plague

15 ENTRIES FOUND:

1plague

noun \ˈplāg\

: a large number of harmful or annoying things

: a disease that causes death and that spreads quickly to a large number of people

Full Definition of PLAGUE

1
a :  a disastrous evil or affliction :  calamity
b :  a destructively numerous influx <a plague of locusts>
2
a :  an epidemic disease causing a high rate of mortality :  pestilence
b :  a virulent contagious febrile disease that is caused by a bacterium (Yersinia pestis) and that occurs in bubonic, pneumonic, and septicemic forms —called also black death
3
a :  a cause of irritation :  nuisance
b :  a sudden unwelcome outbreak <a plague of burglaries>

Examples of PLAGUE

  1. The country was hit by a plague of natural disasters that year.
  2. There has been a plague of bank robberies in the area.
  3. a plague that swept through the tribe in the 1600s

Origin of PLAGUE

Middle English plage, from Late Latin plaga, from Latin, blow; akin to Latin plangere to strike — more at plaint
First Known Use: 14th century

Rhymes with PLAGUE

2plague

verb

: to cause constant or repeated trouble, illness, etc., for (someone or something)

: to cause constant worry or distress to (someone)

plaguedplagu·ing

Full Definition of PLAGUE

transitive verb
1
:  to smite, infest, or afflict with or as if with disease, calamity, or natural evil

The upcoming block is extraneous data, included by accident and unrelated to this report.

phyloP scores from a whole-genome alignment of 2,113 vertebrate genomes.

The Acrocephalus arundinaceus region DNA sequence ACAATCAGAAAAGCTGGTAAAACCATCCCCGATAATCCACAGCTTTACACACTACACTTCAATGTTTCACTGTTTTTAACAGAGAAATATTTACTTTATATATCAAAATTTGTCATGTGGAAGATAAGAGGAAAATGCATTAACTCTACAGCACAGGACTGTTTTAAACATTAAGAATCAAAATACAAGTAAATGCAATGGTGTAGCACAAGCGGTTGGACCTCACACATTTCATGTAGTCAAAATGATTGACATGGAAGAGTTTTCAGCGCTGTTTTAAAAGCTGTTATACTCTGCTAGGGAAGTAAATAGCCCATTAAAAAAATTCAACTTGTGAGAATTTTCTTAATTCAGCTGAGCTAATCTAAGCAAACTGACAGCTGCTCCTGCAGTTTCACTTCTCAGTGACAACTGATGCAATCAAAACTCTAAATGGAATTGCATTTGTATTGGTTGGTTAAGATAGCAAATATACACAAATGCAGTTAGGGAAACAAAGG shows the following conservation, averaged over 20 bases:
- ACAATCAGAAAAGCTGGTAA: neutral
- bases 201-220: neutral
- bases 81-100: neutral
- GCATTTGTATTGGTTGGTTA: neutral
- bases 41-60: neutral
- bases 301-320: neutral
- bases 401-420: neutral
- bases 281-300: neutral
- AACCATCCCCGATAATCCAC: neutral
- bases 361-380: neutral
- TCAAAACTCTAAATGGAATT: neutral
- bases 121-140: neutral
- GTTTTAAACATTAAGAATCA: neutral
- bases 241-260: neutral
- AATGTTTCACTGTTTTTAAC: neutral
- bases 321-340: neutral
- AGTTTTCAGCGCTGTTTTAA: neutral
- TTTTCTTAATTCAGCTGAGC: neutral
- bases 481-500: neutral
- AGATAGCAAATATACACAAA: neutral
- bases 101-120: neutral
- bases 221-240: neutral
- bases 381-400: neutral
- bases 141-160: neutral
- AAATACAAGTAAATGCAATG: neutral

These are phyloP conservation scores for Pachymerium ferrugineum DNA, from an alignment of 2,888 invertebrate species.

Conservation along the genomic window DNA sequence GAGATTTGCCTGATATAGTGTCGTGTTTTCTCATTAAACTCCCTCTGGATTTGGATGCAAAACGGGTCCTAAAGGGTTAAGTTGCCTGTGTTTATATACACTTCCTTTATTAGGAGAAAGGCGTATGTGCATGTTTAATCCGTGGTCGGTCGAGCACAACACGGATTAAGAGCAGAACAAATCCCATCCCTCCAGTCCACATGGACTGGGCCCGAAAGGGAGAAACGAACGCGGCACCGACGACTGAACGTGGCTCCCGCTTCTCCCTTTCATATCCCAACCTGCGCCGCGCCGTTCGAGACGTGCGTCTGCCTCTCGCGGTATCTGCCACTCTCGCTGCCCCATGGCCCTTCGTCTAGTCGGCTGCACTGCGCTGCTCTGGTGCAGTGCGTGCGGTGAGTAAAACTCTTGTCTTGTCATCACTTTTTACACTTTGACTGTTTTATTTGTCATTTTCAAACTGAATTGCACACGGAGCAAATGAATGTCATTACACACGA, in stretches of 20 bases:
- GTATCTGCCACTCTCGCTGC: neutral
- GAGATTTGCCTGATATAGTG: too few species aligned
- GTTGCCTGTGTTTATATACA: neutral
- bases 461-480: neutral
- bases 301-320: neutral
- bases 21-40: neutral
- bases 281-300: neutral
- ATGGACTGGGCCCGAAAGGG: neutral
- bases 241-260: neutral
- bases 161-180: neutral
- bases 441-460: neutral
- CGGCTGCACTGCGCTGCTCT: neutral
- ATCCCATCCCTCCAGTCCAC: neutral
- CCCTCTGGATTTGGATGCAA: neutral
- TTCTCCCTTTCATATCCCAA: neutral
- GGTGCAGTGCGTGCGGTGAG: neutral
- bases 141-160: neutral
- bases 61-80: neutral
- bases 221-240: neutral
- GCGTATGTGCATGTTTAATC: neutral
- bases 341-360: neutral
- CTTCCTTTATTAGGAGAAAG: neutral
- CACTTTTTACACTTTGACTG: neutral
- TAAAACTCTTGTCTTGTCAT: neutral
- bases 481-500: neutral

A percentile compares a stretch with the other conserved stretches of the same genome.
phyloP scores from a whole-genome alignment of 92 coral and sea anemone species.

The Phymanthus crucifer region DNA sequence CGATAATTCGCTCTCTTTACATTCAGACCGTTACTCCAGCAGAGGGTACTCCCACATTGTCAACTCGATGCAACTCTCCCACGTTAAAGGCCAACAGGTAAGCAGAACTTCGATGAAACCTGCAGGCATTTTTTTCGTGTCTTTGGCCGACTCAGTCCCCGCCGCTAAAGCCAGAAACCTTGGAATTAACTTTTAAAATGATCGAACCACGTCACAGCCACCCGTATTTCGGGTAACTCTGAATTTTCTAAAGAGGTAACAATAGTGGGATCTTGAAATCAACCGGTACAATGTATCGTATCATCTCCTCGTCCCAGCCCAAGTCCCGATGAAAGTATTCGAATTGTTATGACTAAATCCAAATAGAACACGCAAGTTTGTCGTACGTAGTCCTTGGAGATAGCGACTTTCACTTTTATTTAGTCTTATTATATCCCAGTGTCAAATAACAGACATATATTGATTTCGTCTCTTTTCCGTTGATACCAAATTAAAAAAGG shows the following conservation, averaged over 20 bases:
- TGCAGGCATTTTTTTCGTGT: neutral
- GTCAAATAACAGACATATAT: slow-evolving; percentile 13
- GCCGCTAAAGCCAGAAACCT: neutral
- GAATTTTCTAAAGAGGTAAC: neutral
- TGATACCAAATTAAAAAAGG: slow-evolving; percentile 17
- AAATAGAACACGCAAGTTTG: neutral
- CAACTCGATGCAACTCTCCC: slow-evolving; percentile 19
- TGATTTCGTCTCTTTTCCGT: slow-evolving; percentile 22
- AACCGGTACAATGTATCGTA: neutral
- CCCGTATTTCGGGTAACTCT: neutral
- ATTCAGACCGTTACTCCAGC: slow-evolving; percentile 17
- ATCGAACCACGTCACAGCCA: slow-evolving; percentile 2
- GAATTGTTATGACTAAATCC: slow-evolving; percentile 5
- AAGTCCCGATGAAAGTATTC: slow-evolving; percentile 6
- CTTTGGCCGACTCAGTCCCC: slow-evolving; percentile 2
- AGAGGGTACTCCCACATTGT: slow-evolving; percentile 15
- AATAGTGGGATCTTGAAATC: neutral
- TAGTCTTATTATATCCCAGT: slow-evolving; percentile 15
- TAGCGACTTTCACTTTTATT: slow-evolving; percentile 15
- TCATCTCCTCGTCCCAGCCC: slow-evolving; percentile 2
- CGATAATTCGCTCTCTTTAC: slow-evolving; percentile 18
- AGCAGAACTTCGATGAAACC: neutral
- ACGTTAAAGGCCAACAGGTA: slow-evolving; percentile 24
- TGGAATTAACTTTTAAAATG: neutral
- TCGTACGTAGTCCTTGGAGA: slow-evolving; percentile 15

2
a :  to cause worry or distress to :  hamper, burden
b :  to disturb or annoy persistently
plagu·er noun

Examples of PLAGUE

  1. Computer viruses plague Internet users.
  2. Crime plagues the inner city.
  3. Drought and wildfires continue to plague the area.

First Known Use of PLAGUE

15th century

Other Medicine Terms

analgesia, angina, diabetes, hepatitis, homeopathy, logorrhea, palliate, pandemic

plague

noun \ˈplāg\   (Medical Dictionary)

Medical Definition of PLAGUE

1
: an epidemic disease causing a high rate of mortality : pestilence <a plague of cholera>
2
: a virulent contagious febrile disease that is caused by a bacterium of the genus Yersinia (Y. pestis synonym Pasteurella pestis), that occurs in bubonic, pneumonic, and septicemic forms, and that is usually transmitted from rats to humans by the bite of infected fleas (as in bubonic plague) or directly from person to person (as in pneumonic plague)—called also black death

plague

noun    (Concise Encyclopedia)

Infectious fever caused by the bacterium Yersinia pestis, carried by the rat flea. It usually spreads to humans only when the flea runs out of rodent hosts. It takes three forms. Bubonic, the mildest, has characteristic swollen lymph nodes (buboes) and is spread only by the flea. It accounts for three-fourths of plague cases. Pneumonic plague has extensive lung involvement and is spread in droplets from the lungs; it is often fatal in three or four days without treatment. In septicemic plague, bacteria overwhelm the bloodstream and often cause death within 24 hours, before other symptoms have a chance to develop. In the 14th century, plague ravaged Europe and Asia and was called the Black Death. Plague does not respond to penicillin, but other antibiotics are effective. Sanitary measures against fleas and rodents, quarantine, and extreme caution in handling infectious materials help to suppress epidemics. A vaccine can prevent plague.

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